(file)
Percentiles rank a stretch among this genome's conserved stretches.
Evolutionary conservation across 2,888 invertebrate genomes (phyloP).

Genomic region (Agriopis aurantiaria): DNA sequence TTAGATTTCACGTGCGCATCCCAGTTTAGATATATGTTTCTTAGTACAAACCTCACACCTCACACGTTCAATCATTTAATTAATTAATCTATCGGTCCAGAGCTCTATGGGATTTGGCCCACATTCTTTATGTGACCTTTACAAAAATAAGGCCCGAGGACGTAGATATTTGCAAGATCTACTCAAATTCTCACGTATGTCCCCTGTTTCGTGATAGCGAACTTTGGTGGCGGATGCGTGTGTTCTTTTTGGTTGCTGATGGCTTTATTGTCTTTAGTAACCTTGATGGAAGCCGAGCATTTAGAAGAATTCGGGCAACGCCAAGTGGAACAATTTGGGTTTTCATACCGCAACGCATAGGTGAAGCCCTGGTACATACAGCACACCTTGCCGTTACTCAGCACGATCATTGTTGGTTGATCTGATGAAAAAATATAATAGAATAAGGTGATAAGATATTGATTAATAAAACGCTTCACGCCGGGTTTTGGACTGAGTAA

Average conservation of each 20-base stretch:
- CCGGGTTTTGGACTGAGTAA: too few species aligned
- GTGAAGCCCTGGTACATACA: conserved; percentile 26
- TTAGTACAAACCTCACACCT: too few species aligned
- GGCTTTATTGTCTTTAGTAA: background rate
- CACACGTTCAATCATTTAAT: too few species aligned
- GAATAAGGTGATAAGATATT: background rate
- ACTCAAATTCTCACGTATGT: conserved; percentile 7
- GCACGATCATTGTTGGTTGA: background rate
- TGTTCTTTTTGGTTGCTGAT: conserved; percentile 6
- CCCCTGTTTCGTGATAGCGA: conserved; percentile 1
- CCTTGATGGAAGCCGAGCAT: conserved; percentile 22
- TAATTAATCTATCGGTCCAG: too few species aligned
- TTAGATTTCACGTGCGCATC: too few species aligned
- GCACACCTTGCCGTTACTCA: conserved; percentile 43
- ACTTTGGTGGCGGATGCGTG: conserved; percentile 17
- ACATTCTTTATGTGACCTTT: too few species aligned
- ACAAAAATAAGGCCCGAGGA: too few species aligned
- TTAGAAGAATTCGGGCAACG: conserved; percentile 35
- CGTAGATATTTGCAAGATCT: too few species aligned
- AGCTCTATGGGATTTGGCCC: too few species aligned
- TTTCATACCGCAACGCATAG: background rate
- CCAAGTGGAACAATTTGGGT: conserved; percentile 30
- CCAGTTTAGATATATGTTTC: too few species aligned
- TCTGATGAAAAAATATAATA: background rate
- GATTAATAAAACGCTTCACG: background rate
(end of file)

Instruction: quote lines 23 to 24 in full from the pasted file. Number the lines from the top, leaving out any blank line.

- CGTAGATATTTGCAAGATCT: too few species aligned
- AGCTCTATGGGATTTGGCCC: too few species aligned